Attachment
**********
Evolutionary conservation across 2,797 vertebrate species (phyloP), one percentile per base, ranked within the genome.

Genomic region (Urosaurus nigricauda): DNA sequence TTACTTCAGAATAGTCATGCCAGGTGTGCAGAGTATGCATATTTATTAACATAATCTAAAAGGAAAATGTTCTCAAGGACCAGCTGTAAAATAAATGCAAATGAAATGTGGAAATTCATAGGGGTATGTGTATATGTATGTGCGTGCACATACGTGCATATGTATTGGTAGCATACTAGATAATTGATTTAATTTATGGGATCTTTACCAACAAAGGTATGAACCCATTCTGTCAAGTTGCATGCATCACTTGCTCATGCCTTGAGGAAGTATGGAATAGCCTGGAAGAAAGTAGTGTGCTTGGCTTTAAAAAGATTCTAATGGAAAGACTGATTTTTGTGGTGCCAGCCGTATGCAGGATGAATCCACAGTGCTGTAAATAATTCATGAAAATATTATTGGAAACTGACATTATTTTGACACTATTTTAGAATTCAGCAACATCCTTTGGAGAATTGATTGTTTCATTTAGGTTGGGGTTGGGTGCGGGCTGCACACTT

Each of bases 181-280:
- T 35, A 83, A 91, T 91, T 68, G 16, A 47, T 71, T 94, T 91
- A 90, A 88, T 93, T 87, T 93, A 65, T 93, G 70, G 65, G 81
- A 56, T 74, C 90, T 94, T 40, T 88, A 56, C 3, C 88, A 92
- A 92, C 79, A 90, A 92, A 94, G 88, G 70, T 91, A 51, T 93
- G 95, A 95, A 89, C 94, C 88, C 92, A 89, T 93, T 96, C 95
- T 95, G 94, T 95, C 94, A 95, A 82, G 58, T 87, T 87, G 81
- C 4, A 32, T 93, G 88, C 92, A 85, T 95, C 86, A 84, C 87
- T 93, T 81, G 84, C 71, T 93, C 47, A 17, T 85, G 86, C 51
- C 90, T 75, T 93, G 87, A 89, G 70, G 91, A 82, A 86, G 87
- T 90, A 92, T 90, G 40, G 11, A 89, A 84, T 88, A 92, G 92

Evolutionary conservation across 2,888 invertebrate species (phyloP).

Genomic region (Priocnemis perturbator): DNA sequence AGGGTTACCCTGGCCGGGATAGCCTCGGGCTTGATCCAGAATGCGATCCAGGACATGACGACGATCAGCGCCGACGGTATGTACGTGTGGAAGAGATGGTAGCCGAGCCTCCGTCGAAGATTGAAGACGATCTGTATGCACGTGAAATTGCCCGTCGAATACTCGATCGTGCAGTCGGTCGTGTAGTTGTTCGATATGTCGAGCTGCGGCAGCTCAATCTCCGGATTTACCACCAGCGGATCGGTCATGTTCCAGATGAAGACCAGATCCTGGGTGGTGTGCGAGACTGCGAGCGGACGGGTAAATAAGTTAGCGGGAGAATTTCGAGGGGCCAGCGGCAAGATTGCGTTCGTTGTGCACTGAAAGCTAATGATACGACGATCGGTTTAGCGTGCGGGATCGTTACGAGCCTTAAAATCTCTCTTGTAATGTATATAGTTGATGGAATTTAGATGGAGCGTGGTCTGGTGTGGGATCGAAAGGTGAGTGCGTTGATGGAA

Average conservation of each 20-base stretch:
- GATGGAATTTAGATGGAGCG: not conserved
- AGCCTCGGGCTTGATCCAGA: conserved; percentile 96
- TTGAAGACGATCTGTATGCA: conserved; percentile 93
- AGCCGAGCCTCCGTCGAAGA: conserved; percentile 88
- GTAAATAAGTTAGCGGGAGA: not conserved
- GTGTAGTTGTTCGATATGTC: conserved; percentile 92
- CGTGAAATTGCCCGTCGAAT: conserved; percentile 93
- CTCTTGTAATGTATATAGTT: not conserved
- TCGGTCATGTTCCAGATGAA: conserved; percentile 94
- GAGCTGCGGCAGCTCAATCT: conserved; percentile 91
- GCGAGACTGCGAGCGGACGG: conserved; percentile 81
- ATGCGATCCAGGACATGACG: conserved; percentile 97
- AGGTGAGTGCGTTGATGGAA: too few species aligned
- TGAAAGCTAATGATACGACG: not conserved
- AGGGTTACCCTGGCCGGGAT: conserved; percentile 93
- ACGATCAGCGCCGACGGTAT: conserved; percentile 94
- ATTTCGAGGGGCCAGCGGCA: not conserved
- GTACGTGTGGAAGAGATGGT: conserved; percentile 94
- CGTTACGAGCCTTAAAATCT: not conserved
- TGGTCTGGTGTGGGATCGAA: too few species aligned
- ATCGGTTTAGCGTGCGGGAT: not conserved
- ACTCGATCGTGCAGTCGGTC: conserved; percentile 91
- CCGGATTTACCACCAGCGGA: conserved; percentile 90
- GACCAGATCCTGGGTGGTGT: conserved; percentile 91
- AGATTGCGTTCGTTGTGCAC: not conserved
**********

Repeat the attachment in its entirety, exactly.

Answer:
Evolutionary conservation across 2,797 vertebrate species (phyloP), one percentile per base, ranked within the genome.

Genomic region (Urosaurus nigricauda): DNA sequence TTACTTCAGAATAGTCATGCCAGGTGTGCAGAGTATGCATATTTATTAACATAATCTAAAAGGAAAATGTTCTCAAGGACCAGCTGTAAAATAAATGCAAATGAAATGTGGAAATTCATAGGGGTATGTGTATATGTATGTGCGTGCACATACGTGCATATGTATTGGTAGCATACTAGATAATTGATTTAATTTATGGGATCTTTACCAACAAAGGTATGAACCCATTCTGTCAAGTTGCATGCATCACTTGCTCATGCCTTGAGGAAGTATGGAATAGCCTGGAAGAAAGTAGTGTGCTTGGCTTTAAAAAGATTCTAATGGAAAGACTGATTTTTGTGGTGCCAGCCGTATGCAGGATGAATCCACAGTGCTGTAAATAATTCATGAAAATATTATTGGAAACTGACATTATTTTGACACTATTTTAGAATTCAGCAACATCCTTTGGAGAATTGATTGTTTCATTTAGGTTGGGGTTGGGTGCGGGCTGCACACTT

Each of bases 181-280:
- T 35, A 83, A 91, T 91, T 68, G 16, A 47, T 71, T 94, T 91
- A 90, A 88, T 93, T 87, T 93, A 65, T 93, G 70, G 65, G 81
- A 56, T 74, C 90, T 94, T 40, T 88, A 56, C 3, C 88, A 92
- A 92, C 79, A 90, A 92, A 94, G 88, G 70, T 91, A 51, T 93
- G 95, A 95, A 89, C 94, C 88, C 92, A 89, T 93, T 96, C 95
- T 95, G 94, T 95, C 94, A 95, A 82, G 58, T 87, T 87, G 81
- C 4, A 32, T 93, G 88, C 92, A 85, T 95, C 86, A 84, C 87
- T 93, T 81, G 84, C 71, T 93, C 47, A 17, T 85, G 86, C 51
- C 90, T 75, T 93, G 87, A 89, G 70, G 91, A 82, A 86, G 87
- T 90, A 92, T 90, G 40, G 11, A 89, A 84, T 88, A 92, G 92

Evolutionary conservation across 2,888 invertebrate species (phyloP).

Genomic region (Priocnemis perturbator): DNA sequence AGGGTTACCCTGGCCGGGATAGCCTCGGGCTTGATCCAGAATGCGATCCAGGACATGACGACGATCAGCGCCGACGGTATGTACGTGTGGAAGAGATGGTAGCCGAGCCTCCGTCGAAGATTGAAGACGATCTGTATGCACGTGAAATTGCCCGTCGAATACTCGATCGTGCAGTCGGTCGTGTAGTTGTTCGATATGTCGAGCTGCGGCAGCTCAATCTCCGGATTTACCACCAGCGGATCGGTCATGTTCCAGATGAAGACCAGATCCTGGGTGGTGTGCGAGACTGCGAGCGGACGGGTAAATAAGTTAGCGGGAGAATTTCGAGGGGCCAGCGGCAAGATTGCGTTCGTTGTGCACTGAAAGCTAATGATACGACGATCGGTTTAGCGTGCGGGATCGTTACGAGCCTTAAAATCTCTCTTGTAATGTATATAGTTGATGGAATTTAGATGGAGCGTGGTCTGGTGTGGGATCGAAAGGTGAGTGCGTTGATGGAA

Average conservation of each 20-base stretch:
- GATGGAATTTAGATGGAGCG: not conserved
- AGCCTCGGGCTTGATCCAGA: conserved; percentile 96
- TTGAAGACGATCTGTATGCA: conserved; percentile 93
- AGCCGAGCCTCCGTCGAAGA: conserved; percentile 88
- GTAAATAAGTTAGCGGGAGA: not conserved
- GTGTAGTTGTTCGATATGTC: conserved; percentile 92
- CGTGAAATTGCCCGTCGAAT: conserved; percentile 93
- CTCTTGTAATGTATATAGTT: not conserved
- TCGGTCATGTTCCAGATGAA: conserved; percentile 94
- GAGCTGCGGCAGCTCAATCT: conserved; percentile 91
- GCGAGACTGCGAGCGGACGG: conserved; percentile 81
- ATGCGATCCAGGACATGACG: conserved; percentile 97
- AGGTGAGTGCGTTGATGGAA: too few species aligned
- TGAAAGCTAATGATACGACG: not conserved
- AGGGTTACCCTGGCCGGGAT: conserved; percentile 93
- ACGATCAGCGCCGACGGTAT: conserved; percentile 94
- ATTTCGAGGGGCCAGCGGCA: not conserved
- GTACGTGTGGAAGAGATGGT: conserved; percentile 94
- CGTTACGAGCCTTAAAATCT: not conserved
- TGGTCTGGTGTGGGATCGAA: too few species aligned
- ATCGGTTTAGCGTGCGGGAT: not conserved
- ACTCGATCGTGCAGTCGGTC: conserved; percentile 91
- CCGGATTTACCACCAGCGGA: conserved; percentile 90
- GACCAGATCCTGGGTGGTGT: conserved; percentile 91
- AGATTGCGTTCGTTGTGCAC: not conserved